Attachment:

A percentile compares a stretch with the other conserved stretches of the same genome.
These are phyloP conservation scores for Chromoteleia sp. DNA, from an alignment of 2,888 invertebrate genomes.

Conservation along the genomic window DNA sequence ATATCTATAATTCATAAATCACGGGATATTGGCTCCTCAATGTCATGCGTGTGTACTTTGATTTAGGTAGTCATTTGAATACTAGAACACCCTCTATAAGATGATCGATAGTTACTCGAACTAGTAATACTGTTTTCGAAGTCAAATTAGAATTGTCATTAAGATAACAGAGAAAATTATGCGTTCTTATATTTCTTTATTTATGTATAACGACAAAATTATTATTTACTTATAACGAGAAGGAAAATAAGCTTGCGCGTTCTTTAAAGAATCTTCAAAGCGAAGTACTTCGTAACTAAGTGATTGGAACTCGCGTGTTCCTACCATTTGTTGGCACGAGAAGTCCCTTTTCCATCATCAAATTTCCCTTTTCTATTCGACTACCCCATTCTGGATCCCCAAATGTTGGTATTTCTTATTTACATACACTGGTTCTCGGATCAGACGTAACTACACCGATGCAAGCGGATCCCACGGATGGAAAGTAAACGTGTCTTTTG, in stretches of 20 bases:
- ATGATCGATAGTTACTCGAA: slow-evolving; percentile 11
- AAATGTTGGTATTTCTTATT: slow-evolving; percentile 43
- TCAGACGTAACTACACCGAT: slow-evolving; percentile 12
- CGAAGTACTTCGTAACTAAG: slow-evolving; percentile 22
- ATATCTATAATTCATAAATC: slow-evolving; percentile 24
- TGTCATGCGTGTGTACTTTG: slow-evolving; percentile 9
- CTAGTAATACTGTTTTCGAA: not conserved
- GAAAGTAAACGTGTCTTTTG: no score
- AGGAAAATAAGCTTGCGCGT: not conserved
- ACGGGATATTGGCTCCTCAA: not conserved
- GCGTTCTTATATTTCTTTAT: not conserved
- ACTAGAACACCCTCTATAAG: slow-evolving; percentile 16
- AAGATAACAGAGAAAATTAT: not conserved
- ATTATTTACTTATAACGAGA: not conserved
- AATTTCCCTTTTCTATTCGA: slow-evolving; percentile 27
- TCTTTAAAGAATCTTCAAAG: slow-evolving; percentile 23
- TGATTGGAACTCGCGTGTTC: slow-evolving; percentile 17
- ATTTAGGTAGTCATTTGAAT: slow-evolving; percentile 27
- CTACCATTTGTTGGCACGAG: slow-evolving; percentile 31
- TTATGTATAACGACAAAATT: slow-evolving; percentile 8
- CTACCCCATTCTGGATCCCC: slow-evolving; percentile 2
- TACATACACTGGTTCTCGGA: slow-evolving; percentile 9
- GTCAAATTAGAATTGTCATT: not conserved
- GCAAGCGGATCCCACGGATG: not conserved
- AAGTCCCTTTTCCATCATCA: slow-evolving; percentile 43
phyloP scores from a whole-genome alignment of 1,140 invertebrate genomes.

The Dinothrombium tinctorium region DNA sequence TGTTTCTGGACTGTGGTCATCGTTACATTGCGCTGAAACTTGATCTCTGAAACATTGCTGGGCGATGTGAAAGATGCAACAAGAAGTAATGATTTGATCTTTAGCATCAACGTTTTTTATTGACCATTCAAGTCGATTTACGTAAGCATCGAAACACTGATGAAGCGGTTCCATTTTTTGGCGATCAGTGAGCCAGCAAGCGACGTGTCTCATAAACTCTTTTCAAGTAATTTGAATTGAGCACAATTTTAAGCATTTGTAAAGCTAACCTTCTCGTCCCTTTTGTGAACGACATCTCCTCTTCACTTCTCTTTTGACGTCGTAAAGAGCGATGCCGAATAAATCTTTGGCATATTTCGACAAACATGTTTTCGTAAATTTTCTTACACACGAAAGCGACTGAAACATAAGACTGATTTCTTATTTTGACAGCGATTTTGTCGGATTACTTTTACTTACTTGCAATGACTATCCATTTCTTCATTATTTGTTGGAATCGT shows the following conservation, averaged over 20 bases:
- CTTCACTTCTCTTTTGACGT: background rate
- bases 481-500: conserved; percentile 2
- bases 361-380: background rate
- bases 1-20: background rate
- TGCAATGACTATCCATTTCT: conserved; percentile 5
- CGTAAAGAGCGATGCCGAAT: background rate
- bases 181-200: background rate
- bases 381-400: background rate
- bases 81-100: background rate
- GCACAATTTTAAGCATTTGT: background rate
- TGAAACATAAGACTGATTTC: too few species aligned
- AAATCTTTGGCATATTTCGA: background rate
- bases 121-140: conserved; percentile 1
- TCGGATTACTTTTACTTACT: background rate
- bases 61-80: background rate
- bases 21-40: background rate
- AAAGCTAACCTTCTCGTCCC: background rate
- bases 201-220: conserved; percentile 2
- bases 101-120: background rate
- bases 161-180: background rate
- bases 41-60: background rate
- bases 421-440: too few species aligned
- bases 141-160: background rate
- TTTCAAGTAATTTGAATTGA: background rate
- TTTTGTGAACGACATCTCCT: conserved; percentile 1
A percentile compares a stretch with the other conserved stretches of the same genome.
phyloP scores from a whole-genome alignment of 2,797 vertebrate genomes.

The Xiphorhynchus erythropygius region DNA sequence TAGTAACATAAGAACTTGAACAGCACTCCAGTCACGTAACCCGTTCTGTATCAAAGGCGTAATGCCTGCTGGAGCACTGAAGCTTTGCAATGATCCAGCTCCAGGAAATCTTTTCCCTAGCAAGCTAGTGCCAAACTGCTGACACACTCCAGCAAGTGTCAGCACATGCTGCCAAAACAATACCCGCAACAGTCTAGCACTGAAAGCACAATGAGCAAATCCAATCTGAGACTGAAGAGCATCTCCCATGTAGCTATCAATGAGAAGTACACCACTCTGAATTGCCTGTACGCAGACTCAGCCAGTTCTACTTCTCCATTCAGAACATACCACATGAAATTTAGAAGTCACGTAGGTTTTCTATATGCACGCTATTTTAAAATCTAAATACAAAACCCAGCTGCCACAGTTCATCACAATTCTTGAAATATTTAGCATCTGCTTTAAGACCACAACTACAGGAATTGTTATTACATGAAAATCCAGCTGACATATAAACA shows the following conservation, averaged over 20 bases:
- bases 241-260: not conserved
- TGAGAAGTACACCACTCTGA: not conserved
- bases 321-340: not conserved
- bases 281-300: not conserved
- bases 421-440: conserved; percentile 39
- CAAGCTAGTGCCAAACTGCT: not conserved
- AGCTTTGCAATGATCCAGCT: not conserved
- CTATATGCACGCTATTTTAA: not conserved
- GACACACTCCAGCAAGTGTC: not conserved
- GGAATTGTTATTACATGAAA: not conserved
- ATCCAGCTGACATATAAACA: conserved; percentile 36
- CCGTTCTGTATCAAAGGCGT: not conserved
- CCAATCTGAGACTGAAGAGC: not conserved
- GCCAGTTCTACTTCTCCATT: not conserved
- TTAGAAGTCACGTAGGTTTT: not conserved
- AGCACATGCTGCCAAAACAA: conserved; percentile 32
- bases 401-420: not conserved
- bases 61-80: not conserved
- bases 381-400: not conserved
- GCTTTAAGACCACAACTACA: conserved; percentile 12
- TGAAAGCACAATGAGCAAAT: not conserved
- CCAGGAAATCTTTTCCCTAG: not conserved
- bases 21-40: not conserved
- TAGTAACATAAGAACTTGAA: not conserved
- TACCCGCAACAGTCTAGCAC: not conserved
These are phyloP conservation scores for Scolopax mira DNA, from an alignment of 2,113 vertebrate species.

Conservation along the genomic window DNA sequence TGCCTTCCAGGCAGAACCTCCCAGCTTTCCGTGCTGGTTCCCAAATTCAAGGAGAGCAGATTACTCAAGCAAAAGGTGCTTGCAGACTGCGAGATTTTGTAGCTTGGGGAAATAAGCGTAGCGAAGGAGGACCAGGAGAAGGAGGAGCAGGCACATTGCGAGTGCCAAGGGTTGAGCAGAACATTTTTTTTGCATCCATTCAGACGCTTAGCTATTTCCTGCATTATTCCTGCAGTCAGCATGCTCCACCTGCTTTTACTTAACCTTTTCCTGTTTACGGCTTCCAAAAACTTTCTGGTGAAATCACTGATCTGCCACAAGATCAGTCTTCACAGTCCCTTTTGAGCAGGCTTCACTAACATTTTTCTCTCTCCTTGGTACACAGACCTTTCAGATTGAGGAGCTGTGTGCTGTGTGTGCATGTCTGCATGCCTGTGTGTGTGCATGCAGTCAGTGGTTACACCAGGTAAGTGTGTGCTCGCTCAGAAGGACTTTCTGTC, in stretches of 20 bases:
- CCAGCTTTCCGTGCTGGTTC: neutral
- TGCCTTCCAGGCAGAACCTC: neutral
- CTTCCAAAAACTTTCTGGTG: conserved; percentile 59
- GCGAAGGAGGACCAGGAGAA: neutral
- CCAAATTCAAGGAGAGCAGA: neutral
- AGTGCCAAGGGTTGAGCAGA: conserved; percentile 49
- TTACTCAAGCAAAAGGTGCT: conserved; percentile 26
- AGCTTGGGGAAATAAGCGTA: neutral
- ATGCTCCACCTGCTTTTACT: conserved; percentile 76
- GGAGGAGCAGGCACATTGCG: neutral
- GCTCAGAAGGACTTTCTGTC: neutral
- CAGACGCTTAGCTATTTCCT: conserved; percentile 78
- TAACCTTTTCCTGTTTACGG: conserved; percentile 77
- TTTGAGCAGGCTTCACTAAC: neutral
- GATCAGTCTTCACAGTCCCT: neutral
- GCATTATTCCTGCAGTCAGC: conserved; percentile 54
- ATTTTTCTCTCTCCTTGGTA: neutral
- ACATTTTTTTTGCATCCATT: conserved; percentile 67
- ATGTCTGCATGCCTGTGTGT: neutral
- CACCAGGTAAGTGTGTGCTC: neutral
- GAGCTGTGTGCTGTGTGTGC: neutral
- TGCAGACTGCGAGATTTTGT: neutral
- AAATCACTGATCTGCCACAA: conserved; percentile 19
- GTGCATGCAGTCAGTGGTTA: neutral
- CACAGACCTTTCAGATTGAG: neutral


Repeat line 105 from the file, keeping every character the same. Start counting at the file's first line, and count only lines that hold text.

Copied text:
- CACCAGGTAAGTGTGTGCTC: neutral